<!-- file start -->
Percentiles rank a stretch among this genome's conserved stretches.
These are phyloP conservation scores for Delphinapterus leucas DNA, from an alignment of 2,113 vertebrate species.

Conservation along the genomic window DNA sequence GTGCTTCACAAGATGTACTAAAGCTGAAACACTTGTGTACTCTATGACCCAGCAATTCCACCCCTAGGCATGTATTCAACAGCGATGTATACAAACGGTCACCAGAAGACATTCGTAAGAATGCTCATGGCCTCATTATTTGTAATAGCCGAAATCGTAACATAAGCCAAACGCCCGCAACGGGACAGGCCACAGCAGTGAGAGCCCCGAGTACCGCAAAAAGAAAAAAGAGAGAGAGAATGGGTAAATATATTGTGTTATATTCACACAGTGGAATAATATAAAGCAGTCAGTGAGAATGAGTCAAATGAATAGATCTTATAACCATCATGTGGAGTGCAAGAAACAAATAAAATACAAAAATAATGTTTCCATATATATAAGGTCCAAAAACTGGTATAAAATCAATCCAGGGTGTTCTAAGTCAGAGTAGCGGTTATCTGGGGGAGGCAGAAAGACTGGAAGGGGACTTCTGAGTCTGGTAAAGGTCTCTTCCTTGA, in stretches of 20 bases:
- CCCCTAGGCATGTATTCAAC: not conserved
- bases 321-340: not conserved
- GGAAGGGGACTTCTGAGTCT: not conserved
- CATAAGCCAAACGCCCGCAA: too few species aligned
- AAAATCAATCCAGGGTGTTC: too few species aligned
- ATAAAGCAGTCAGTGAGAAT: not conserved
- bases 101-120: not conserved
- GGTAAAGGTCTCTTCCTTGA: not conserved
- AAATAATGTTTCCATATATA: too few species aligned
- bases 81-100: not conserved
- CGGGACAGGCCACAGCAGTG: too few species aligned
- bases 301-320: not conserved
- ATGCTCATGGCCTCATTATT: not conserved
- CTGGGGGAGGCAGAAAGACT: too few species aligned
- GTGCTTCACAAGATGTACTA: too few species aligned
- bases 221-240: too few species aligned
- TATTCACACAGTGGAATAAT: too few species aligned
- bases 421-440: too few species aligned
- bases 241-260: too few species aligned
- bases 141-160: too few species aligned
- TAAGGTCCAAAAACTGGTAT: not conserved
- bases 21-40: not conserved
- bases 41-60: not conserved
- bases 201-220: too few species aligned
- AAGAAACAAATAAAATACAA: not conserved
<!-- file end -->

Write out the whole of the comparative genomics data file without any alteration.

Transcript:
Percentiles rank a stretch among this genome's conserved stretches.
These are phyloP conservation scores for Delphinapterus leucas DNA, from an alignment of 2,113 vertebrate species.

Conservation along the genomic window DNA sequence GTGCTTCACAAGATGTACTAAAGCTGAAACACTTGTGTACTCTATGACCCAGCAATTCCACCCCTAGGCATGTATTCAACAGCGATGTATACAAACGGTCACCAGAAGACATTCGTAAGAATGCTCATGGCCTCATTATTTGTAATAGCCGAAATCGTAACATAAGCCAAACGCCCGCAACGGGACAGGCCACAGCAGTGAGAGCCCCGAGTACCGCAAAAAGAAAAAAGAGAGAGAGAATGGGTAAATATATTGTGTTATATTCACACAGTGGAATAATATAAAGCAGTCAGTGAGAATGAGTCAAATGAATAGATCTTATAACCATCATGTGGAGTGCAAGAAACAAATAAAATACAAAAATAATGTTTCCATATATATAAGGTCCAAAAACTGGTATAAAATCAATCCAGGGTGTTCTAAGTCAGAGTAGCGGTTATCTGGGGGAGGCAGAAAGACTGGAAGGGGACTTCTGAGTCTGGTAAAGGTCTCTTCCTTGA, in stretches of 20 bases:
- CCCCTAGGCATGTATTCAAC: not conserved
- bases 321-340: not conserved
- GGAAGGGGACTTCTGAGTCT: not conserved
- CATAAGCCAAACGCCCGCAA: too few species aligned
- AAAATCAATCCAGGGTGTTC: too few species aligned
- ATAAAGCAGTCAGTGAGAAT: not conserved
- bases 101-120: not conserved
- GGTAAAGGTCTCTTCCTTGA: not conserved
- AAATAATGTTTCCATATATA: too few species aligned
- bases 81-100: not conserved
- CGGGACAGGCCACAGCAGTG: too few species aligned
- bases 301-320: not conserved
- ATGCTCATGGCCTCATTATT: not conserved
- CTGGGGGAGGCAGAAAGACT: too few species aligned
- GTGCTTCACAAGATGTACTA: too few species aligned
- bases 221-240: too few species aligned
- TATTCACACAGTGGAATAAT: too few species aligned
- bases 421-440: too few species aligned
- bases 241-260: too few species aligned
- bases 141-160: too few species aligned
- TAAGGTCCAAAAACTGGTAT: not conserved
- bases 21-40: not conserved
- bases 41-60: not conserved
- bases 201-220: too few species aligned
- AAGAAACAAATAAAATACAA: not conserved